cockeyed


Also found in: Thesaurus, Idioms, Wikipedia.

cock·eyed

 (kŏk′īd′)
adj. Informal
1. Foolish; ridiculous; absurd: a cockeyed idea.
2. Askew; crooked.
3. Intoxicated; drunk.

cockeyed

(ˈkɒkˌaɪd)
adj
1. (Pathology) afflicted with cross-eye, squint, or any other visible abnormality of the eyes
2. appearing to be physically or logically abnormal, absurd, etc; crooked; askew: cockeyed ideas.
3. drunk

cock•eyed

(ˈkɒkˌaɪd)

adj.
1. having a cockeye or cockeyes.
2. Slang.
a. off center; tilted or slanted to one side.
b. foolish; absurd.
c. intoxicated; drunk.
[1715–25]
ThesaurusAntonymsRelated WordsSynonymsLegend:
Adj.1.cockeyed - turned or twisted toward one sidecockeyed - turned or twisted toward one side; "a...youth with a gorgeous red necktie all awry"- G.K.Chesterton; "his wig was, as the British say, skew-whiff"
crooked - having or marked by bends or angles; not straight or aligned; "crooked country roads"; "crooked teeth"
2.cockeyed - incongruous;inviting ridicule; "the absurd excuse that the dog ate his homework"; "that's a cockeyed idea"; "ask a nonsensical question and get a nonsensical answer"; "a contribution so small as to be laughable"; "it is ludicrous to call a cottage a mansion"; "a preposterous attempt to turn back the pages of history"; "her conceited assumption of universal interest in her rather dull children was ridiculous"
foolish - devoid of good sense or judgment; "foolish remarks"; "a foolish decision"
3.cockeyed - very drunkcockeyed - very drunk        
jargon, lingo, patois, argot, vernacular, slang, cant - a characteristic language of a particular group (as among thieves); "they don't speak our lingo"
drunk, inebriated, intoxicated - stupefied or excited by a chemical substance (especially alcohol); "a noisy crowd of intoxicated sailors"; "helplessly inebriated"

cockeyed

adjective
1. absurd, crazy, ludicrous, preposterous, nonsensical She has some cockeyed delusions about becoming a big movie star.
2. (Informal) crooked, squint (informal), awry, lopsided, askew, asymmetrical, skewwhiff (Brit. informal) Dusty photographs were hanging at cockeyed angles on the walls.

cockeyed

adjective
2. Informal. Stupefied, excited, or muddled with alcoholic liquor:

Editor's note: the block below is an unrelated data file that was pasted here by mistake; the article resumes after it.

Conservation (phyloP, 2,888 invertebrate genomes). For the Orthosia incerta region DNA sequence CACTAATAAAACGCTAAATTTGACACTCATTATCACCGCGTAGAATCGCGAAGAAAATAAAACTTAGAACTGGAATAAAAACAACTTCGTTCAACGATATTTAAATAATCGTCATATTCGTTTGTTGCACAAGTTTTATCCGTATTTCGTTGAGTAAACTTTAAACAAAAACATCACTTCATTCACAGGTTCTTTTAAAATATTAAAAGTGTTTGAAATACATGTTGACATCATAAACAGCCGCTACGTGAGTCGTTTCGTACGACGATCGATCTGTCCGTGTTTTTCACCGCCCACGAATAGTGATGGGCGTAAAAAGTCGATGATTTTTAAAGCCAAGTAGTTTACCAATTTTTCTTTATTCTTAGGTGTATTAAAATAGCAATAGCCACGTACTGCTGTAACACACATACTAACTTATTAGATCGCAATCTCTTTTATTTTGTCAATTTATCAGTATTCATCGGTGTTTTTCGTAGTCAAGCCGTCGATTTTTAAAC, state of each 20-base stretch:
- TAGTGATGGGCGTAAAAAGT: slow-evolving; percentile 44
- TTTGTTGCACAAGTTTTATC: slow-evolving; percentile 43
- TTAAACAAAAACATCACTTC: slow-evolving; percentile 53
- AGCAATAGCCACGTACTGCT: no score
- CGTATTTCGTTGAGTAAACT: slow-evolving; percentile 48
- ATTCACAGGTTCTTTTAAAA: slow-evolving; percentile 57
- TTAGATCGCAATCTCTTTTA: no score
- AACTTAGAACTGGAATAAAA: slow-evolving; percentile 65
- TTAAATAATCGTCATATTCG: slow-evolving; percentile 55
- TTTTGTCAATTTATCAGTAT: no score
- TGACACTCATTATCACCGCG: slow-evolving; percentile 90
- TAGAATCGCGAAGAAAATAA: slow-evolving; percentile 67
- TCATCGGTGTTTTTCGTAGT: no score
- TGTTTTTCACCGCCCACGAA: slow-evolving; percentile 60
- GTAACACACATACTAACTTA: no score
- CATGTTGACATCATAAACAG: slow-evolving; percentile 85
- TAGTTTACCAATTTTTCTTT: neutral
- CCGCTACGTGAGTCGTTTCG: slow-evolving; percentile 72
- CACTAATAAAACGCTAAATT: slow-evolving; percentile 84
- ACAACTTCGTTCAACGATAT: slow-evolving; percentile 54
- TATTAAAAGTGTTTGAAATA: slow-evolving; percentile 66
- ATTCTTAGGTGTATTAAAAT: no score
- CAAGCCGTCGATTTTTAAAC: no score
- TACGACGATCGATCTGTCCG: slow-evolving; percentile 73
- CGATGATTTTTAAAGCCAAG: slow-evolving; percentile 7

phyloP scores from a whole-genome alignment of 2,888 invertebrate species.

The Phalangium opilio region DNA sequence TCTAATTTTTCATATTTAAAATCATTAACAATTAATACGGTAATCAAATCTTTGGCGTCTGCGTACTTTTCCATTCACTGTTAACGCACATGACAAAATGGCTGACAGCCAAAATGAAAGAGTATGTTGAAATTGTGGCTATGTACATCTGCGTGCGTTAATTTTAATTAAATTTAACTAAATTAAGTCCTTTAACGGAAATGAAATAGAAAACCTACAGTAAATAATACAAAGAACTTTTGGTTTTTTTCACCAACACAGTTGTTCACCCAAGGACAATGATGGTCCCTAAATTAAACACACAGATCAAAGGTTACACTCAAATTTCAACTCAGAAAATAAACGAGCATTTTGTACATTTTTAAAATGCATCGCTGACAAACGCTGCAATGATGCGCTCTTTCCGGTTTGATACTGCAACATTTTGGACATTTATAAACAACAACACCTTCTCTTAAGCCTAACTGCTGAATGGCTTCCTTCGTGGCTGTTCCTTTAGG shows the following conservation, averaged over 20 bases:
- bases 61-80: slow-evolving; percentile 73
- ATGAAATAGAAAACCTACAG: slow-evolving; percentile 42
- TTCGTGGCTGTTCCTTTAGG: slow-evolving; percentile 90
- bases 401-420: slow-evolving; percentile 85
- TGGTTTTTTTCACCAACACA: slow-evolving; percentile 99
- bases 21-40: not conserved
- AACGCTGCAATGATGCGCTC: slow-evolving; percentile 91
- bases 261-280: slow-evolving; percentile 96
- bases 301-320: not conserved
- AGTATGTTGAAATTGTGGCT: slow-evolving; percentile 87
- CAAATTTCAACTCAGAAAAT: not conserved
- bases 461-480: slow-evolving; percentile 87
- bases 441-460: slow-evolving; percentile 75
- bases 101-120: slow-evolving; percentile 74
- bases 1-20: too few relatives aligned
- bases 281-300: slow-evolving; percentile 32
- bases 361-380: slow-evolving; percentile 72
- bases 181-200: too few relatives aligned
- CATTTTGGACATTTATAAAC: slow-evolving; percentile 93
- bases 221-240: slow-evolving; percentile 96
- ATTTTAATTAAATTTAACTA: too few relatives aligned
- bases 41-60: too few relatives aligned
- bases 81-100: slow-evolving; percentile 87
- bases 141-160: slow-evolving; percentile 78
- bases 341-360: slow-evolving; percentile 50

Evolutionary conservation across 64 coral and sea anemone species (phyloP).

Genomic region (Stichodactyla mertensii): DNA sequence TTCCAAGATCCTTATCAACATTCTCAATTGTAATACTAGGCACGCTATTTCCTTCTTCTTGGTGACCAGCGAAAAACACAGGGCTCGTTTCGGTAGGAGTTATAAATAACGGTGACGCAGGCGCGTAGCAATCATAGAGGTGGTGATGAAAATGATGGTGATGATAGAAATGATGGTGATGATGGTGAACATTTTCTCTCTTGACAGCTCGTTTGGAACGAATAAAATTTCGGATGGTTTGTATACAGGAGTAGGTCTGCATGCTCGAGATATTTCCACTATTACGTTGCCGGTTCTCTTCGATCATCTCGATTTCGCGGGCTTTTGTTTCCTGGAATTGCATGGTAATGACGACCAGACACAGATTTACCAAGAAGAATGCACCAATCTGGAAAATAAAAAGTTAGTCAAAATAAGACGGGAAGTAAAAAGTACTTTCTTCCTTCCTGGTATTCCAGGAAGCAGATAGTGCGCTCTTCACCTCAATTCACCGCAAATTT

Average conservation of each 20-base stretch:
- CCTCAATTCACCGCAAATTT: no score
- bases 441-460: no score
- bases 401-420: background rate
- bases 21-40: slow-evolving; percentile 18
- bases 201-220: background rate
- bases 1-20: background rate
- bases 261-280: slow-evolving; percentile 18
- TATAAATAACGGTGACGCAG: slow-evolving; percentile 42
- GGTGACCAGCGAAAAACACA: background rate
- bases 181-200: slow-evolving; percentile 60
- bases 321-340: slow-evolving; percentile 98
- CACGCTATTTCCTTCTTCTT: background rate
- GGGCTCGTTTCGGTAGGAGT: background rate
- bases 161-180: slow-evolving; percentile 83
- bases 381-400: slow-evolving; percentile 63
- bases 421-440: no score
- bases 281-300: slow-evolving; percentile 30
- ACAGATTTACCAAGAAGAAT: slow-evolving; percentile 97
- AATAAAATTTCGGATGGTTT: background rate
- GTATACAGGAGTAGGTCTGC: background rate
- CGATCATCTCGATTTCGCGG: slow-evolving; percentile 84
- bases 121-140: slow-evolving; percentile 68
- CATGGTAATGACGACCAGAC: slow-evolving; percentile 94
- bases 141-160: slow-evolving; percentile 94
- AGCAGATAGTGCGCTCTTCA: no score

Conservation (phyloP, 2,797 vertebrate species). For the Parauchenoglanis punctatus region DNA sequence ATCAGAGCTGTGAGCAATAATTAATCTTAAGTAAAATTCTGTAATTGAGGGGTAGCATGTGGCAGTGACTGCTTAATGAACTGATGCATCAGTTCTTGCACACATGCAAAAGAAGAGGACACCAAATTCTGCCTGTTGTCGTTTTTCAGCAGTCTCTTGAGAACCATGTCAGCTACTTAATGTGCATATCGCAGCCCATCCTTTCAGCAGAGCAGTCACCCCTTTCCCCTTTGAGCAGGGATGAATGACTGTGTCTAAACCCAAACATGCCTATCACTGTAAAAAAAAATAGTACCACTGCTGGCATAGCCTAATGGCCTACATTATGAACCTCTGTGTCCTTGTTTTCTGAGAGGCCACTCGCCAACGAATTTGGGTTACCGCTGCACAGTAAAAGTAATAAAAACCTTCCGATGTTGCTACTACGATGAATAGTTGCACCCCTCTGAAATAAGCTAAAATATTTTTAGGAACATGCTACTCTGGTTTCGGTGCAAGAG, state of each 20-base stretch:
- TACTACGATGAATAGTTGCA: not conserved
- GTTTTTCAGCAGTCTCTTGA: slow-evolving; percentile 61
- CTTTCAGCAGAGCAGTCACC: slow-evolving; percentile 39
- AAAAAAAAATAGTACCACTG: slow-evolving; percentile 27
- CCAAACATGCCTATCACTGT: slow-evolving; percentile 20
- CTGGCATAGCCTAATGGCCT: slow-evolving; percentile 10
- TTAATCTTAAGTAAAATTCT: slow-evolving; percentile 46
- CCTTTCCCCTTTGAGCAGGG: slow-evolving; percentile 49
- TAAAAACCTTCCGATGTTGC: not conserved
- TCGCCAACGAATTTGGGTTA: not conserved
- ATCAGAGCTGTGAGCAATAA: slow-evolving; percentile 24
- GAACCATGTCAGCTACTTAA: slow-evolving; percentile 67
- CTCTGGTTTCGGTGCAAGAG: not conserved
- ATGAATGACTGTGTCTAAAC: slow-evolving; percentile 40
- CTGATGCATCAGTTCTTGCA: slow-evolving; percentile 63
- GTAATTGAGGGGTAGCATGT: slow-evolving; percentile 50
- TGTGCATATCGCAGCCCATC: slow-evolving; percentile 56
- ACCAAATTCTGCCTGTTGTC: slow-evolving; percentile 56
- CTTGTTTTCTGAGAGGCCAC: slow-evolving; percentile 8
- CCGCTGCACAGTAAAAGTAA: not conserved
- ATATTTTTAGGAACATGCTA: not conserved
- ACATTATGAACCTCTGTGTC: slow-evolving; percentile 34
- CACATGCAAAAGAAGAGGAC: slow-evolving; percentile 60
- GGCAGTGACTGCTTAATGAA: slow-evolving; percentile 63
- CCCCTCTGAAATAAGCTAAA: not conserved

Informal: stewed.
Idioms: drunk as a skunk, half-seas over, high as a kite, in one's cups, three sheets in the wind.
Translations

cockeyed

[ˈkɒkaɪd] ADJ
1. (= crooked) → torcido, chueco (LAm)
2. (= absurd) → disparatado

cockeyed

cock-eyed [ˌkɒkˈaɪd] adj
[idea, scheme] → saugrenu(e); [story] → qui ne tient pas debout
(= crooked) [object, smile] → de travers

cockeyed

[ˈkɒkˌaɪd] adj (crooked) → storto/a; (absurd) → assurdo/a, strampalato/a
References in periodicals archive ?
The ciders include: Snails Bank Rhubarb (Snails Bank Cider), Cockeyed Pear Mania (Cockeyed Cider) and Tempted Elderflower (Tempted Irish Cider).
Its cockeyed posture probably made it difficult for Philae to reliably get in touch with Rosetta, explaining why scientists had trouble reestablishing communication.
When you really have to decide, The thing to do is be aware That your emotions are cockeyed, Then make your best second guess at what's really there, And plump for the best side.
The Indiegogo page notes several times that the device has been patentedthis cockeyed Jewish legal dodge is proprietary and cannot be produced by others without the inventor's permission.
National Security Through a Cockeyed Lens is a pick for college-level political science collections and uses four decades of the author's psychological, historical and political science research to consider key problems in current leadership processes.
Textured blots of paint sharply translate into cockeyed looks, both the haunting gaze that begs you to join and the icy glare that assures you are not welcome.
For a nice video of revolvers with King cockeyed hammers see youtube.
Watchmen's cockeyed comic-book view of the Cold War in 1985 is something else again: Superman won the war in Vietnam, which is why Richard Nixon is still president.
rests cockeyed next to the other, not on either side of the head as
Professor David Nutt, the chairman of the Advisory Council, went so far as to make a cockeyed suggestion that popping the pills is far less dangerous than riding a horse.
Ragged, uneven and potholed with some dire dialogue and performances, the film's cockeyed optimism and likeable leads conspire to bring a smile by the time it's done," wrote Ray Bennett of movie publication the Hollywood Reporter.